The life of William Shakespeare, unquestionably the world’s most renowned playwright and poet, is based mostly on conjecture and inference, with the exception of documented facts acquired from his works, and surviving church and legal documents. Although the actual date of William Shakespeare’s birth was never recorded, accounts from Holy Trinity Church verify that he was baptized on April 26, 1564. Because infants were traditionally baptized within 3 days of birth, it is generally accepted that he was born on April 23, 1564, in Stratford-upon-Avon, Warwickshire.
The third of eight children, Shakespeare was the first son of John Shakespeare and Mary Arden, who were married in approximately 1557. John Shakespeare, a glover and leather merchant, was well respected in Stratford, where he held many civic offices, including High Bailiff, the equivalent of a city Mayor. Throughout William’s early childhood, John was considered a solid, successful citizen, but for reasons unknown, at some point during the late 1570s his fortunes began to decline, and he ceased participation in local government affairs.
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That Shakespeare actually attended grammar school is unknown, but it is likely that he was educated at The King’s New School, given his father’s status as a prominent citizen of Stratford. There, Shakespeare would have studied Latin and possibly Greek, and been exposed to such literary greats as Ovid and Plautus. While we know that Shakespeare did not attend a university, the events of his life between adolescence and early adulthood remain a mystery and have become the topic of much debate.
The next documented event in Shakespeare’s life is his marriage to Ann Hathaway on November 28, 1582. At 26, Hathaway was eight years older than Shakespeare, and three months pregnant at the time of their nuptials; it is probable that the two were hastily married in order to prevent disgrace. Whether or not Shakespeare truly loved his wife is a matter of speculation (in his will he bequeaths to her his “second-best bed.”), nevertheless, on May 26, 1583, Susanna, the first of three children, was born. Twins Hamnet and Judith arrived two years later in 1585, but sadly Hamnet died in 1596 at age 11.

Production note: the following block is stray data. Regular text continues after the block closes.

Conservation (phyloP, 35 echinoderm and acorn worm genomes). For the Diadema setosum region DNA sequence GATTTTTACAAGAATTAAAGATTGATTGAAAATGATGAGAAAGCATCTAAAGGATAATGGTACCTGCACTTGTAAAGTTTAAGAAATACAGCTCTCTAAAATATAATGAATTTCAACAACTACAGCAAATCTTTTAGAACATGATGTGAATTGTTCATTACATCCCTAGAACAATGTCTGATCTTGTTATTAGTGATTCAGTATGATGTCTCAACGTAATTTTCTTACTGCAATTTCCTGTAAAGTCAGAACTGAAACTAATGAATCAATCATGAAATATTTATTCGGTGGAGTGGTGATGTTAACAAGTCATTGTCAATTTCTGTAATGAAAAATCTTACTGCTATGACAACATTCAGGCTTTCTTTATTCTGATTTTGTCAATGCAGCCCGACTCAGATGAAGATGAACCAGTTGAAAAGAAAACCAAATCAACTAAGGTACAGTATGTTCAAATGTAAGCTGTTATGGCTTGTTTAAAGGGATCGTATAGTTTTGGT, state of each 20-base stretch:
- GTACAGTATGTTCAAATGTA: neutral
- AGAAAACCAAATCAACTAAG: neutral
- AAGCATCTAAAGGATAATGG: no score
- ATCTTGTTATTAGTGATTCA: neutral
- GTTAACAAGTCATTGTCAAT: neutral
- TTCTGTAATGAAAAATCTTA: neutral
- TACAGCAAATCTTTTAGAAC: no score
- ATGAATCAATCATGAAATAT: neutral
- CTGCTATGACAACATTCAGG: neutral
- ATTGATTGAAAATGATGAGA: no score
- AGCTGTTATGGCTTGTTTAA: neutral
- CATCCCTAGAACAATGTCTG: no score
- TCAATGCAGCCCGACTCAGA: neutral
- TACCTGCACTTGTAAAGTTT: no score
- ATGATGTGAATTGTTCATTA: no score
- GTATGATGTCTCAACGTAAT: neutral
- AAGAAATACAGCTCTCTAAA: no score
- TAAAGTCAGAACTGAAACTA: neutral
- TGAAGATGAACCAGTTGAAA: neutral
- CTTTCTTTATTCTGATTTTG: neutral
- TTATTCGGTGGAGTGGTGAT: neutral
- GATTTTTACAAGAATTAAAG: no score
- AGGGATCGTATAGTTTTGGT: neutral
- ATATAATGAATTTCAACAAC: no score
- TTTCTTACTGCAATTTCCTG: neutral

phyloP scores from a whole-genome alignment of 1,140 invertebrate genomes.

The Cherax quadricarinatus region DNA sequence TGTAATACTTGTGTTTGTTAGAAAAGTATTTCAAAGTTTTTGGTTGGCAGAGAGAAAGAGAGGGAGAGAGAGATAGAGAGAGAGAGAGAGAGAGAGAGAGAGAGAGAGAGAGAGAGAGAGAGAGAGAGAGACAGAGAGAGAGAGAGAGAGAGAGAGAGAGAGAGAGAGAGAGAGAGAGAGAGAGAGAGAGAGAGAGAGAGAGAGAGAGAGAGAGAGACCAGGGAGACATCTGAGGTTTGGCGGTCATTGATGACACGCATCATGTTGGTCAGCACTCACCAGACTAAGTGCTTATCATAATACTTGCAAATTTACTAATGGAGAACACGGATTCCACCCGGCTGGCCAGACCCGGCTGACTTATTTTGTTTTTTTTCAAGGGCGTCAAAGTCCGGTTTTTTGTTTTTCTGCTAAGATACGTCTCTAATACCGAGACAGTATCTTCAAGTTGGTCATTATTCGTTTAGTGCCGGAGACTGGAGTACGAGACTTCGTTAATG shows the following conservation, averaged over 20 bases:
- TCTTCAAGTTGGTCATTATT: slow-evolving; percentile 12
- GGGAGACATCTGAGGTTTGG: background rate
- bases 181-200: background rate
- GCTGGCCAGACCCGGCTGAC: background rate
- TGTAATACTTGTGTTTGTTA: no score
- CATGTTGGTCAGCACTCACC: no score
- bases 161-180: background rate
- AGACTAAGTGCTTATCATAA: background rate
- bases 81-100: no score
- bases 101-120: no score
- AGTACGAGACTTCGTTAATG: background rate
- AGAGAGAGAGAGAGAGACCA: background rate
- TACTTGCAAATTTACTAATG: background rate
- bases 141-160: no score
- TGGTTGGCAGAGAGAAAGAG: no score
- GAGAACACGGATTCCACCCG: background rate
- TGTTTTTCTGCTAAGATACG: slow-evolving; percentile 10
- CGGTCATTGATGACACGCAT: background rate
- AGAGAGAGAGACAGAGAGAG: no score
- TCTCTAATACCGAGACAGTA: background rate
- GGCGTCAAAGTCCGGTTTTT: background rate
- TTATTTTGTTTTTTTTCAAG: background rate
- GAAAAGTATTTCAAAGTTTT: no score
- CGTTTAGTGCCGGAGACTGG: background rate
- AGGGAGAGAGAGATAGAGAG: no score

No records survive as to the activities of Shakespeare from the time of his twins’ birth and 1592, now known as the “Lost Years.” However, in 1592 the London novelist and dramatist Robert Greene, in his A Groats-worth of Witte criticizes Shakespeare, referring to him as an “upstart crow,” demonstrating that he was already entrenched in the London theatre world. In fact, it is plausible that Shakespeare had written several plays by 1592, including The Taming of the Shrew, The Comedy of Errors, and many others.
By 1594, Shakespeare had become an active member of and managing partner in the Lord Chamberlain’s Men, one of the most successful acting troupes in London. Until 1599 when they lost their lease, the troupe conducted performances at “The Theatre.” Luckily, they had acquired enough capital to cross the Thames and build a new theatre, known as “The Globe” in Southwark, using leftover lumber from “The Theatre.”
A few years later, in 1603, James I ascended the throne of England and the Lord Chamberlain’s Men were thereafter known as the King’s Men. For the next ten years, Shakespeare and his troupe entertained at “The Globe,” until a cannon fired from the roof during a showing of Henry VIII burned down the entire theatre. Although Shakespeare provided financial support for the rebuilding process, he no longer participated as a member of the King’s Men.
Having enjoyed substantial financial success throughout his career, Shakespeare was able to purchase New House, the second-largest home in Stratford in 1597. In approximately 1613, Shakespeare retired to New House, where he continued to write until his death at age 52, purportedly on his birthday. It is not clear that Shakespeare actually died on April 23, but records do indicate that he was interred at Holy Trinity Church in Stratford on April 25, 1616. During his short lifetime, William Shakespeare managed to write 37 plays and 154 sonnets-a body of work unrivalled for over 400 years.
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